N H 2H +N l2 kilocalories C2H5OH+ 3 02" 3 2 8 kilocalories Disregarding for the moment the difference in exothermic heat of the two reactions, the complete decomposition of hydrazine to its elements converts one mole of liquid to three moles of gas, whereas the reaction of alcohol and lox, i.e. liquefied oxygen, converts four moles of liquid to five moles of gas. The gas molecules are larger in the latter case and fewer of them result from a given amount of the liquid needed for the reaction.
N H -+%Hz+1N10.9 kilocalories 1 mole to 2 moles (1) nN3- m+%m+70.9 kiloealorie's 1 mole to 2 moles ('2) NET4N3' 2Hz+2N1+about 41 kilocalories 1 mole to 4 moles (3) (density 1.35)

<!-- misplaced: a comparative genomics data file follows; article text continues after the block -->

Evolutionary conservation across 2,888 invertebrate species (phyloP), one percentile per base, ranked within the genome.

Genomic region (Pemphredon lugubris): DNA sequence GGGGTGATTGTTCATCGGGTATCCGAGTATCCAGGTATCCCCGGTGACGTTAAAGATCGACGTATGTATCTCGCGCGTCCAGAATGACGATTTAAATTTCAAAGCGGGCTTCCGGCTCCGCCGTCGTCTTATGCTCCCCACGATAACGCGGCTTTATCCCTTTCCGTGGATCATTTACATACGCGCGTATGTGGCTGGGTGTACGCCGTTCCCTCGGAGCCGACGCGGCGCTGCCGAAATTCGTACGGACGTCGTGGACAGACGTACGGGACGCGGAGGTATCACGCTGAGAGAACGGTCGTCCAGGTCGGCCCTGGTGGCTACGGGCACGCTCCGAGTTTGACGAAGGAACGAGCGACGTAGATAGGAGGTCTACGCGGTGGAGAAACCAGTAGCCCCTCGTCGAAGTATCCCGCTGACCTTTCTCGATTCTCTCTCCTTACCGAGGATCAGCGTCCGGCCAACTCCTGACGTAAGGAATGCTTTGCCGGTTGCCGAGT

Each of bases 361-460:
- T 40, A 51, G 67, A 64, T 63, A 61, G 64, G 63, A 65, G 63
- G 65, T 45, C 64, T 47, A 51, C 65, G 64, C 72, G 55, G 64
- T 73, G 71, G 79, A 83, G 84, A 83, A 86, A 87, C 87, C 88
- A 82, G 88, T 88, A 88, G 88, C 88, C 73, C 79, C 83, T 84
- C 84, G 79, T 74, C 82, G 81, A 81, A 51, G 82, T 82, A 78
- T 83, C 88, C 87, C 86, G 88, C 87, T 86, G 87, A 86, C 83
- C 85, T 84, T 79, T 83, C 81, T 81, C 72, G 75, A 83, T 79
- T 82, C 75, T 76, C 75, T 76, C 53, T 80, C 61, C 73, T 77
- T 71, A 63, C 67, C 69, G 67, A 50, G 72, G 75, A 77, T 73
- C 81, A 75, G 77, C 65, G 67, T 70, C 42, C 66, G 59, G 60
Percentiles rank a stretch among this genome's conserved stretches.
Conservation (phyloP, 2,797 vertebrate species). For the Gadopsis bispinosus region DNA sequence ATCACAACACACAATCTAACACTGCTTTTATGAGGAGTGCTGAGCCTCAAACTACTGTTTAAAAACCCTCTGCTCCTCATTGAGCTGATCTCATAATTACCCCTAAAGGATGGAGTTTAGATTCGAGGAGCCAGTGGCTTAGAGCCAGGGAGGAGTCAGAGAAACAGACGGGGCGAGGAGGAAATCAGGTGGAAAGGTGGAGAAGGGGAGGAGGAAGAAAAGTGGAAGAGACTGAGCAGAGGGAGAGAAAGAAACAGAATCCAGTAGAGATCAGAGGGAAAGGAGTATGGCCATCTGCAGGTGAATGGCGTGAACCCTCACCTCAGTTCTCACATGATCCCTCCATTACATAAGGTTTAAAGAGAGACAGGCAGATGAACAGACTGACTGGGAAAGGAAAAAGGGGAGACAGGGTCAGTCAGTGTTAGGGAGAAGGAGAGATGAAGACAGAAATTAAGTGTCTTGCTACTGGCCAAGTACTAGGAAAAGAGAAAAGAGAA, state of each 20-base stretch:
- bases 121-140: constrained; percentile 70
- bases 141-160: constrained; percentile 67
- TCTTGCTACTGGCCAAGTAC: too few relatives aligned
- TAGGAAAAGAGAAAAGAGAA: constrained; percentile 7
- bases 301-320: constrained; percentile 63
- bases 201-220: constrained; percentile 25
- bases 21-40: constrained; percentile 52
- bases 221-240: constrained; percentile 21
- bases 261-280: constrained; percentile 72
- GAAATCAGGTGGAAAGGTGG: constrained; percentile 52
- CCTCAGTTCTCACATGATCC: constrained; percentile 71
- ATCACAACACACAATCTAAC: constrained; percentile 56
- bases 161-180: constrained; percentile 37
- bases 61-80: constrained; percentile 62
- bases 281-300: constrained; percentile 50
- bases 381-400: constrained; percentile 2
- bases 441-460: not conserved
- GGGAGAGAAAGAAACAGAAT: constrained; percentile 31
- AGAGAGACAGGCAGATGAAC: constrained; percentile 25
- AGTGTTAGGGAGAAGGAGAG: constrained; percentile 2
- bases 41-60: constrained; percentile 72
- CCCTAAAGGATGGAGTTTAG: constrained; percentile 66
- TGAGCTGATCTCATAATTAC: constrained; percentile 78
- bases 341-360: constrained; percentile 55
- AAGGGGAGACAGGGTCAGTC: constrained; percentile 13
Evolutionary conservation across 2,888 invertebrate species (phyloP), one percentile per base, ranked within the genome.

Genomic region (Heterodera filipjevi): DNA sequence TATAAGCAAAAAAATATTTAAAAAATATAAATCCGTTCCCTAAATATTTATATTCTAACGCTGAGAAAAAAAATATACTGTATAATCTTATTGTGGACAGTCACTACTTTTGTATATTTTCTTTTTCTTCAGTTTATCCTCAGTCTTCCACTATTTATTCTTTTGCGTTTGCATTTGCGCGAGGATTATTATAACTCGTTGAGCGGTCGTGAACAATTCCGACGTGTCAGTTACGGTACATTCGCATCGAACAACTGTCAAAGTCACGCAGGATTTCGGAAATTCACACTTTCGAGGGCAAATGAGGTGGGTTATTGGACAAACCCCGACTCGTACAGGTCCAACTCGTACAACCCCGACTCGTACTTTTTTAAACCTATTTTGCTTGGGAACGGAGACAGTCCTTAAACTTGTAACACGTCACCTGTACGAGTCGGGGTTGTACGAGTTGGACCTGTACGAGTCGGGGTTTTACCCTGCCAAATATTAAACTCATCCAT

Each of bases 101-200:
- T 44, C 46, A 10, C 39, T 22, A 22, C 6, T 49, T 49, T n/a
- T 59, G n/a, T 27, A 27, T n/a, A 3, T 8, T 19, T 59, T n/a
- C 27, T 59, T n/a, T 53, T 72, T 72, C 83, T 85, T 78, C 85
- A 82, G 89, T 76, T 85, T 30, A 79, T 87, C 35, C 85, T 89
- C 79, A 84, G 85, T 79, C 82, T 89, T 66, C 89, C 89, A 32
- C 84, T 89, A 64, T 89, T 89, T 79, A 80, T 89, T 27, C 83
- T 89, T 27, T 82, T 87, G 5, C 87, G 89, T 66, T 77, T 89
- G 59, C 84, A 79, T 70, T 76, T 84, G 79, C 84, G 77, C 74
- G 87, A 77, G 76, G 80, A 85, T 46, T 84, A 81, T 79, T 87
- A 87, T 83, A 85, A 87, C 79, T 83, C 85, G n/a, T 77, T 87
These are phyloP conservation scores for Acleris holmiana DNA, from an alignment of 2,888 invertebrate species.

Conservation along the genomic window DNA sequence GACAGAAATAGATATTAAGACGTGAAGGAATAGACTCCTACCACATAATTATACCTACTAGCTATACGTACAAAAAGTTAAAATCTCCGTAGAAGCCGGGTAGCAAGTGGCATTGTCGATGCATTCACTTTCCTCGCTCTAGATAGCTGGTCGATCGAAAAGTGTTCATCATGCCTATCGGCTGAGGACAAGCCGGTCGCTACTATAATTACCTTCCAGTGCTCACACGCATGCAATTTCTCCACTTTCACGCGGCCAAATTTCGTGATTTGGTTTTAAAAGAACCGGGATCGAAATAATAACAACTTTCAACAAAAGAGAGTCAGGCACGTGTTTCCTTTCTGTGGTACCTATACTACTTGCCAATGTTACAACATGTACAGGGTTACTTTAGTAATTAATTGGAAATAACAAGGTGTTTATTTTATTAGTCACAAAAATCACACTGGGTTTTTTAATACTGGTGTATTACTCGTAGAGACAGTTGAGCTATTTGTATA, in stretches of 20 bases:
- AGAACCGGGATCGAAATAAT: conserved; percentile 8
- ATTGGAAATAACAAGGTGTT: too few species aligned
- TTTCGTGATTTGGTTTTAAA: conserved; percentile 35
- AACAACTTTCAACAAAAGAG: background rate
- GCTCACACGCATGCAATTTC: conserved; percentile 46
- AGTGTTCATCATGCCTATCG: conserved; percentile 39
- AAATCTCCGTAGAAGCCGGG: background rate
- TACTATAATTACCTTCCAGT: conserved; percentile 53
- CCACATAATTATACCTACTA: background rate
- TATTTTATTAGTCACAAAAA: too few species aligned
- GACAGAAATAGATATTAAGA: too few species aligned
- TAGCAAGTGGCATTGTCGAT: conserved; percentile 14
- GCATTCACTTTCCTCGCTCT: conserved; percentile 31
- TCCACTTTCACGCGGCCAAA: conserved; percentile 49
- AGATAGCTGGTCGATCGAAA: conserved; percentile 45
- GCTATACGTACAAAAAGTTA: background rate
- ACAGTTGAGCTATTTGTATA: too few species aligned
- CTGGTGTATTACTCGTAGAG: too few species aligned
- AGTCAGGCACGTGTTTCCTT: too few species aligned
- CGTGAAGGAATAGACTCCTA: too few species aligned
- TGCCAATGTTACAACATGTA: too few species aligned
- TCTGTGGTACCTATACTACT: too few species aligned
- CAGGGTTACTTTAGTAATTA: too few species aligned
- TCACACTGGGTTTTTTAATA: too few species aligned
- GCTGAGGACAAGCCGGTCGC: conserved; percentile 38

HzNNH2+Oz+ 2HzO+Ng+128 kc.
(density 1.01) (density 1.14)
CZHISOH+30z- 2CO2+3H20+328 kc.
(density 0.79) (density 1.14)
1 mole to 3 moles (4) 1 mole to 5 moles (5) 2 moles to 3 moles (6) 4 moles to 5 moles (7) Heats of decomposition for ammonium azide and hyd'razinium azide are not available, but it is known that ammonia and acetic acid neutralize with evolution of about 19 kilocalories of heat. On the basis of heat of neutralization for these two azides of 10 kc. per mole and heats of formation as follows: ammonia +l0.9 kc., hydrazine --l2 kc., hydrazoic acid -70.9 kc., the above heats of decomposition were estimated.